Stage 2 - Designing for online visibility In Stage 2, the reality of an ineffective web design begins to hit, usually around 3-6 months after the initial launch. A site will typically get rejected by many of the major directories, not be indexed by the major search engines, or not get the traffic or sales that were projected based on the various types of marketing strategies used. Typically, that's when companies decide that they will try to hire a professional online marketer to promote the site. Doorway page companies, in some way, shape or form, rear their ugly heads. Unfortunately, many web site owners fall for a doorway page company's pitch because the beautifully designed site couldn't possibly be the problem with low site traffic. Yahoo might have rejected a site, or the site might have been listed in Yahoo and the company cannot understand why they have no description next to their company name. But in no way would many ad agencies or doorway page companies want to tell potential clients the truth -- they simply did not design and write an effective web site -- because it would mean losing thousands of pounds in business
Stage 3 - Designing for your audience By Stage 3, after spending an exorbitant amount of money on pretty web site designs and various marketing strategies, web site owners generally figure out that they did not design or write an effective Web site for their target audience. Typically, web site owners will bring in a usability expert to analyze potential problems and present various solutions. Bringing in a search engine marketing expert to help with search-engine friendly web designs &templates early in the design phase can save a company thousands of pounds in online marketing costs.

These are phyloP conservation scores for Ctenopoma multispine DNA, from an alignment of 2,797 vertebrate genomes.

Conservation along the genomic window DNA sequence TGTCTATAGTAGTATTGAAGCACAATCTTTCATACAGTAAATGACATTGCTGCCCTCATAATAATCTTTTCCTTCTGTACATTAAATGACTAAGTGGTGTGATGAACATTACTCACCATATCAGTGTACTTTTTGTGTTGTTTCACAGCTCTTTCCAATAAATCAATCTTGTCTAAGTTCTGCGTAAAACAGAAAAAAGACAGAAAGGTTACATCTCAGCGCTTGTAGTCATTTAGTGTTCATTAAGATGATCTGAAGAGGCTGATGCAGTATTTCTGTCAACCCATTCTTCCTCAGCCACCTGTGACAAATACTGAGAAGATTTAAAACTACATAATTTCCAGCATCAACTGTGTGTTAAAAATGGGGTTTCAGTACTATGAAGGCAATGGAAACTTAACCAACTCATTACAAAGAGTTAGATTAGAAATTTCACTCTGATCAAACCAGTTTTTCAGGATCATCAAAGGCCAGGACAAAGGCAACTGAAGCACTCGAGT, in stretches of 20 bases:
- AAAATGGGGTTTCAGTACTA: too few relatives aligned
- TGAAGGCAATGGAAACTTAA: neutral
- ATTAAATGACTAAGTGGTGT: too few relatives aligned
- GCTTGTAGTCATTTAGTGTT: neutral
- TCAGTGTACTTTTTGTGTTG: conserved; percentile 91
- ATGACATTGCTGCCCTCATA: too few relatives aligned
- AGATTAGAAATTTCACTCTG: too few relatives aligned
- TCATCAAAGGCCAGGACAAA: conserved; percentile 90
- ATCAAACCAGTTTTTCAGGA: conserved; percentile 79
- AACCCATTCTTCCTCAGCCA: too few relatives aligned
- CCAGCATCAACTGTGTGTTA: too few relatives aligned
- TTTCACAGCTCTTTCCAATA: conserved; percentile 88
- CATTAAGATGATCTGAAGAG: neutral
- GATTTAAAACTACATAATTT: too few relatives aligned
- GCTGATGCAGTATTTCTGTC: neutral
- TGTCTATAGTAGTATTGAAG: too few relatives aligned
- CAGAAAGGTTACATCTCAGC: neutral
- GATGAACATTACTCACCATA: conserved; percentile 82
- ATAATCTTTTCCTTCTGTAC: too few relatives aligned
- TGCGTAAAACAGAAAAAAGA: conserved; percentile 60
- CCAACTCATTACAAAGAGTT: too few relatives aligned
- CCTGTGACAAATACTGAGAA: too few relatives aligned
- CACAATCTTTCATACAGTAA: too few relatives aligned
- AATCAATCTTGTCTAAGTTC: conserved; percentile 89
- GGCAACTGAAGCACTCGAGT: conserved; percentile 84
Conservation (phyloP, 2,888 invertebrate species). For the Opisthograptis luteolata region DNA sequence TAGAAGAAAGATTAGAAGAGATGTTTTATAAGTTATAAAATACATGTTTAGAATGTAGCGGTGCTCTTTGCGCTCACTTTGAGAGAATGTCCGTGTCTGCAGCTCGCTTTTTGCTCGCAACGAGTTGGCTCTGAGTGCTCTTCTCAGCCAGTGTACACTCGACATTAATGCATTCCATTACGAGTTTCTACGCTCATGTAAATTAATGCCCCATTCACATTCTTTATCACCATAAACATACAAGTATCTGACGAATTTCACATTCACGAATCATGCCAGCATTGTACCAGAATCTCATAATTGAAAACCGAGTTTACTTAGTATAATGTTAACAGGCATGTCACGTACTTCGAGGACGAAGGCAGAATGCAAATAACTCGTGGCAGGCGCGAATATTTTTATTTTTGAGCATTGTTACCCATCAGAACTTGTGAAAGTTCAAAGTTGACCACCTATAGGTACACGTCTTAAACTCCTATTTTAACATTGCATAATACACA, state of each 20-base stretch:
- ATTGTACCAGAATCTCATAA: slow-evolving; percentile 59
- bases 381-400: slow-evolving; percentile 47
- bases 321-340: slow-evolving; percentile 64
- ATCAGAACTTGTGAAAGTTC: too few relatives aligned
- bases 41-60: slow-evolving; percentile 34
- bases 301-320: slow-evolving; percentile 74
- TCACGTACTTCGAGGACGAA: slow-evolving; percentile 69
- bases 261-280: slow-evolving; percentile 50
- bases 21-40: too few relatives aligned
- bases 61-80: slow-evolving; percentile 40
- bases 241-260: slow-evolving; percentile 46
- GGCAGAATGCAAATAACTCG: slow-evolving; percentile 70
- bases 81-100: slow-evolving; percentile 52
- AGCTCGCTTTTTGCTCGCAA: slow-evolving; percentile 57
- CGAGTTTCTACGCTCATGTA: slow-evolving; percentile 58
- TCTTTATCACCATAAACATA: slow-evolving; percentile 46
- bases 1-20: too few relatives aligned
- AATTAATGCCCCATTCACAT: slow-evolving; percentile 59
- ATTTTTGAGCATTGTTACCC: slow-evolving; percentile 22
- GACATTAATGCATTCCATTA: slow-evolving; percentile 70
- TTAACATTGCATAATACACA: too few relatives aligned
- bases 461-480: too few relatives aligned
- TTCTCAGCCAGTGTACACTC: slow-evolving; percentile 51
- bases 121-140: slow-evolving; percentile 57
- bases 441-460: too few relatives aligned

Stage 4 - Site redesign After careful usability and search engine visibility analyses, web site owners finally have an effective web site. A site that is written, coded and designed for user friendliness and search engine visibility generally gets the most traffic and resulting sales because it was written, programmed, and designed for end users.
Conclusion Web sites should always be designed with your target audience in mind, not your own personal preferences. Colours have meaning. Professional designers understand the psychology of colour and the use of white space to best project the image your audience wishes to see. (For example, try not to use the colour red on a financial site.) Understanding the products/services/information your target audience is searching for is paramount to designing and maintaining an effective web site. When you launch a site, you might have to make an educated guess as to what your target audience wants. After that, tools such as site statistics software and reporting from site searches tell you exactly what your visitors are looking for. Then content and marketing strategies can be adjusted accordingly. Unless the advanced technology clearly benefits end users, do not use it on your site. If your venture capitalists or CEO's or lawyers like the site, ask if they are going to spend the thousands or millions of pounds to keep you in business.
They're not. Your target audience who will ultimately determine the success or failure of your site.